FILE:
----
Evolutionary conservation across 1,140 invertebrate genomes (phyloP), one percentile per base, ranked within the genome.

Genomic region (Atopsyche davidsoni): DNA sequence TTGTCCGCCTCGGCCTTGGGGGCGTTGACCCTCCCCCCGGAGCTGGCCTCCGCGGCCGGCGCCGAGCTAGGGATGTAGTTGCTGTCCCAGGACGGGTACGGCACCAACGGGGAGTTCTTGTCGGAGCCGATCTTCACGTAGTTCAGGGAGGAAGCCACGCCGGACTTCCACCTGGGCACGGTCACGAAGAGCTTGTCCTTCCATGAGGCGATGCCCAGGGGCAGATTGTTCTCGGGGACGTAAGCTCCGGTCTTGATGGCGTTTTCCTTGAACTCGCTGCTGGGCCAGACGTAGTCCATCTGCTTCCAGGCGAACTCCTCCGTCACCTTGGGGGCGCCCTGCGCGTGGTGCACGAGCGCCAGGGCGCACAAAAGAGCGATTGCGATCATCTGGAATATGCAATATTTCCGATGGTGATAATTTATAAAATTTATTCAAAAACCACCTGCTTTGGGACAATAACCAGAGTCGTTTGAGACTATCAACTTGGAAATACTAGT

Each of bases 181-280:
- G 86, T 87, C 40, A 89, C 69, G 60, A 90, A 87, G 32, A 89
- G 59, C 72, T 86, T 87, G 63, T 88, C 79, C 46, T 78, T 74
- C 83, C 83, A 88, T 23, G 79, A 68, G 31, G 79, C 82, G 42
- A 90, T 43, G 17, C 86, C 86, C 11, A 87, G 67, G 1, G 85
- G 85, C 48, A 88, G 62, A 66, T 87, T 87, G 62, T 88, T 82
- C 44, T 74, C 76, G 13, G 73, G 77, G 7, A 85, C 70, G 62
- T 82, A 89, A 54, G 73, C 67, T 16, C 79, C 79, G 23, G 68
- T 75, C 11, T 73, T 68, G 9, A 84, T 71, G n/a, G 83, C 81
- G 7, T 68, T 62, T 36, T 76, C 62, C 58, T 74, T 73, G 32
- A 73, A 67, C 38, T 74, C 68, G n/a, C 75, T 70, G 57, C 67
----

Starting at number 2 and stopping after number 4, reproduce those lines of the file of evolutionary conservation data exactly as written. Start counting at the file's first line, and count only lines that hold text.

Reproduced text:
Genomic region (Atopsyche davidsoni): DNA sequence TTGTCCGCCTCGGCCTTGGGGGCGTTGACCCTCCCCCCGGAGCTGGCCTCCGCGGCCGGCGCCGAGCTAGGGATGTAGTTGCTGTCCCAGGACGGGTACGGCACCAACGGGGAGTTCTTGTCGGAGCCGATCTTCACGTAGTTCAGGGAGGAAGCCACGCCGGACTTCCACCTGGGCACGGTCACGAAGAGCTTGTCCTTCCATGAGGCGATGCCCAGGGGCAGATTGTTCTCGGGGACGTAAGCTCCGGTCTTGATGGCGTTTTCCTTGAACTCGCTGCTGGGCCAGACGTAGTCCATCTGCTTCCAGGCGAACTCCTCCGTCACCTTGGGGGCGCCCTGCGCGTGGTGCACGAGCGCCAGGGCGCACAAAAGAGCGATTGCGATCATCTGGAATATGCAATATTTCCGATGGTGATAATTTATAAAATTTATTCAAAAACCACCTGCTTTGGGACAATAACCAGAGTCGTTTGAGACTATCAACTTGGAAATACTAGT

Each of bases 181-280:
- G 86, T 87, C 40, A 89, C 69, G 60, A 90, A 87, G 32, A 89